Internationally Sweden is seen as a perfect society, a role model and a symbol of the highest achievements of human progress. The Swedish Theory of Love digs into the true nature of Swedish...
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Portrayal of a surgeon who feels stifled by Swedish bureaucracy and relocates to Ethiopia to practice medicine. In a small field hospital, with limited resources, he uses anything at hand to help the patients.
In 1973, five men and six women drifted across the Atlantic on a raft as part of a scientific experiment studying the sociology of violence, aggression and sexual attraction in human ... See full summary »
The first in Stefan Jarl's Mods Trilogy, the film documents the life of two teenagers, Kenta and Stoffe. With interviews from the two boys and their friends about their hedonistic lifestyle... See full summary »
Kenneth 'Kenta' Gustafsson,
Gustav 'Stoffe' Svensson,
Internationally Sweden is seen as a perfect society, a role model and a symbol of the highest achievements of human progress. The Swedish Theory of Love digs into the true nature of Swedish life style, explores the existential black holes of a society that has created the most autonomous people in the world.Written by
This documentary fascinated me from start to finish. I really liked the edit and the music. The documentary has a nice tempo and never a dull moment.
Watching this documentary gave me a few nice insights. The quest in the west to gain as much freedom as possible has gone too far. We gain the freedom by distancing ourselves from other people. We can do this because we are less and less dependent on relatives and our local community. With the wealth we got in the West we can buy the things we need. For example, old people no longer depend on their children, but on professional services (which we pay for).
People also tend to take the easiest and most comfortable way of doing things. It's way more comfortable to be with yourself and don't be bothered by others (This is something that hits close to home). With others you'll get criticism, change of rejection and you'll get discussions. It's also more comfortable to have shallow relationships on social media than to expose yourself to somebody in real life.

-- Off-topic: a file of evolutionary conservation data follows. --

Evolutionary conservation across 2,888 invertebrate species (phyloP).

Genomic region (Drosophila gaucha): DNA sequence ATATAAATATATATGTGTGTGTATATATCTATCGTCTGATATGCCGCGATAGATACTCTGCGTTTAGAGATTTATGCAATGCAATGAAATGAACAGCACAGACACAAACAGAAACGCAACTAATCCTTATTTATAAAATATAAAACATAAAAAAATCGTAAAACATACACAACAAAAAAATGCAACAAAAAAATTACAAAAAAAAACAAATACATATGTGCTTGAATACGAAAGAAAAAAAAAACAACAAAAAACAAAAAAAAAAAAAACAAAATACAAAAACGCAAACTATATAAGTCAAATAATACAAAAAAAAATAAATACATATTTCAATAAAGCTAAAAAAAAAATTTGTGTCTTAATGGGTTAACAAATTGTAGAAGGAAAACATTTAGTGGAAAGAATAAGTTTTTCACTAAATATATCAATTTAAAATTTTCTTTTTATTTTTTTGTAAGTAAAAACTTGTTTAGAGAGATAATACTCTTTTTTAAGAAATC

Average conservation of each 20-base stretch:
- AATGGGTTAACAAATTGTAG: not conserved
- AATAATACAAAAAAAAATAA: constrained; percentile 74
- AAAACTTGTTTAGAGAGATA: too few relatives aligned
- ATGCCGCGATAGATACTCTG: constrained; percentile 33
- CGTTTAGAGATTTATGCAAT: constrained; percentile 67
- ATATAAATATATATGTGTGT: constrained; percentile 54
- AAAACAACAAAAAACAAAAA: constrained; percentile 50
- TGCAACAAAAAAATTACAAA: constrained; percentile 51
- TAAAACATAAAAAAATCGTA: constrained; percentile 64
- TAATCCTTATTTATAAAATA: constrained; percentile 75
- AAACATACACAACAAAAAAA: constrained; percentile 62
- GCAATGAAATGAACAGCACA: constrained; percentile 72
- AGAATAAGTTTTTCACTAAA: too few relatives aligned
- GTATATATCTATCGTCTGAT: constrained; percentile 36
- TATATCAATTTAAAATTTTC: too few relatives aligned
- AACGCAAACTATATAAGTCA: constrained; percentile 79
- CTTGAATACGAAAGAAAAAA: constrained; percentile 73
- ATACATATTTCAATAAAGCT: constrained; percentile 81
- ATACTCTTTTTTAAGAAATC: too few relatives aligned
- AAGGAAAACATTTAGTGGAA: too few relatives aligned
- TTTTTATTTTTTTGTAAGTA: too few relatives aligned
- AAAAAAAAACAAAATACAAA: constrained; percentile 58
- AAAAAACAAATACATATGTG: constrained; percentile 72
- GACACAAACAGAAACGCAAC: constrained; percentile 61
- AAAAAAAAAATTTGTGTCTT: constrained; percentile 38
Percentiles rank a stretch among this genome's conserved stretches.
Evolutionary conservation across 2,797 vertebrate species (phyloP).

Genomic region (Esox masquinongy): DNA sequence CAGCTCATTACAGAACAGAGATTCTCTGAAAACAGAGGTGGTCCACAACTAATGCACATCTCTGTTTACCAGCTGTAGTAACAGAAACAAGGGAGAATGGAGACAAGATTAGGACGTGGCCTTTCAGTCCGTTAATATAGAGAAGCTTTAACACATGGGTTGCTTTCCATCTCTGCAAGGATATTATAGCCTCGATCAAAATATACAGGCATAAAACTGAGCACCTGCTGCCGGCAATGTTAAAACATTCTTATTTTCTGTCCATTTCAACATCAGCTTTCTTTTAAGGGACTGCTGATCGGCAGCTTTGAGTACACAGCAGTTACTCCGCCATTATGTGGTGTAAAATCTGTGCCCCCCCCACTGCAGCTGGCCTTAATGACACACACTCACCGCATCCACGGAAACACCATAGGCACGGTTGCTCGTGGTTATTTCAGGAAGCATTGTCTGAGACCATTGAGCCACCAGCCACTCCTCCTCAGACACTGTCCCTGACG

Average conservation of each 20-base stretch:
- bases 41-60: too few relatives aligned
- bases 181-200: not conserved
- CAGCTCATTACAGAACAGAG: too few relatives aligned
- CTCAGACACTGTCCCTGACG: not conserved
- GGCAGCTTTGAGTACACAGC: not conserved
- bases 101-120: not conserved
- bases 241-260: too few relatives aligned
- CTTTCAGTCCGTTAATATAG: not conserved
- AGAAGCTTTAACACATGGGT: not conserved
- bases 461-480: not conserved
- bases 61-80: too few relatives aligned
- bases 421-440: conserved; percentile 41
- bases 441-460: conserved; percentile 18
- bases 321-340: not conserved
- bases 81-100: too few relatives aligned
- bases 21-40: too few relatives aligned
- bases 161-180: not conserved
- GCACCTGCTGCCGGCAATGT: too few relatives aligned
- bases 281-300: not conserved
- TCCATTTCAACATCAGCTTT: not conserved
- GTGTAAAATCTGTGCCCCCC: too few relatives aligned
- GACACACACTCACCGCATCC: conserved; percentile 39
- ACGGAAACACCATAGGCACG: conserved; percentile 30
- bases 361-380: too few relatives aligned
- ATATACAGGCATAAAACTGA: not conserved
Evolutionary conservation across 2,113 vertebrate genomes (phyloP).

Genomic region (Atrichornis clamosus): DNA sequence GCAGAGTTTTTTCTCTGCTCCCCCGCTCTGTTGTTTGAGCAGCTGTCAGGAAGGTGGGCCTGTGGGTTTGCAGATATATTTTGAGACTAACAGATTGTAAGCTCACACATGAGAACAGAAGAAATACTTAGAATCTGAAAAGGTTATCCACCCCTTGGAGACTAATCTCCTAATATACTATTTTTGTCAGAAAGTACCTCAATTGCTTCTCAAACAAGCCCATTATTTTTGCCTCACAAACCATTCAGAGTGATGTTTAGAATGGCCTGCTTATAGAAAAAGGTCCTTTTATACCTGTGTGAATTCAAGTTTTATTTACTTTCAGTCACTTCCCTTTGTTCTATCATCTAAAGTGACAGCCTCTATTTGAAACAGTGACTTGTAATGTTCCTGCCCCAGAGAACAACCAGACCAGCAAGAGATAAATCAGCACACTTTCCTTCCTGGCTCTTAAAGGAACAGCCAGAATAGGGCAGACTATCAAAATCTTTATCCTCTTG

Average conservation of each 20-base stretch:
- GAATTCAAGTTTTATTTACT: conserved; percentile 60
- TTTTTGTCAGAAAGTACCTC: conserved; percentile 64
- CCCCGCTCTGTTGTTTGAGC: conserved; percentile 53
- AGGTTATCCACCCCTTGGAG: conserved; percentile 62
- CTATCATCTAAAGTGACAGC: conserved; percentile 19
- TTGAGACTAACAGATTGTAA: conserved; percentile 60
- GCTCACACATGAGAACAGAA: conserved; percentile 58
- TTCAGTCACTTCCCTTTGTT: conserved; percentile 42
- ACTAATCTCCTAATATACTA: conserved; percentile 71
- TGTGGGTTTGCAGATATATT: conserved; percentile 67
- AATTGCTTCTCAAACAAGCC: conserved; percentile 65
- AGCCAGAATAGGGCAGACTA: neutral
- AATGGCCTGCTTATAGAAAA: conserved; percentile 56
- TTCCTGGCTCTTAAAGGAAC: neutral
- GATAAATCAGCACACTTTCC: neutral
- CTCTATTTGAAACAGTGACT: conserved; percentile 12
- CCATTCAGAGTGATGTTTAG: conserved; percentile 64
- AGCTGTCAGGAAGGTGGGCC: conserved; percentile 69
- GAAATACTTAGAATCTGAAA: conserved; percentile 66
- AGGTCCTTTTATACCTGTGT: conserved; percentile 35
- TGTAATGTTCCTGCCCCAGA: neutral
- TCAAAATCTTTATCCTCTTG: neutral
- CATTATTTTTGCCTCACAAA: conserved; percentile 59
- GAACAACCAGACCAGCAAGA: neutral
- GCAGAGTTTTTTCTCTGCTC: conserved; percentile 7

Some reviewers talk about the lack of information in this documentary. You will get some facts and statistics, but this documentary also creates a kind of feeling with the images you ll see. For example, it's hard to talk about loneliness. But the documentary is doing a good job of get a feeling of loneliness.
Another reviewer didn't get the point of the sperm-bank and the Swedish surgeon based in Ethiopia. The voice over will make some links, but sometimes you have make the links yourself. The sperm-bank was used to create a feeling: the sadness of it all. Instead of working hard for a relationship where you get to the point of trying to make a baby together, a man is masturbating alone in a white room and a girl is inseminating herself, also alone. Much more efficient, safe, secure etc. etc., but also boring and without the personal connection between two people.
The scenes of the surgeon in Ethiopia I find a bit too shocking myself. The scenes give you the feeling of the community who helps the ones in need. Instead of an anonymous ambulance who drives someone to the hospital, relatives, friends and/or neighbours lift the wounded person to the hospital. The ambulance is much more efficient and save, but the old fashion way brings a lot more bonding between people. The scene where the surgeon talks about the household stuff he used to operate, shows us the creativity that is needed to survive. And because in the west everything is so bureaucratic and written down in procedures, it's a lot more boring. To feel alive we need to be able to be creative in our lives. Not only in our free time, but also in our work. Healthcare is much better in the West but it comes with a price. Just like all the freedom and wealth we have.
6 of 8 people found this review helpful.
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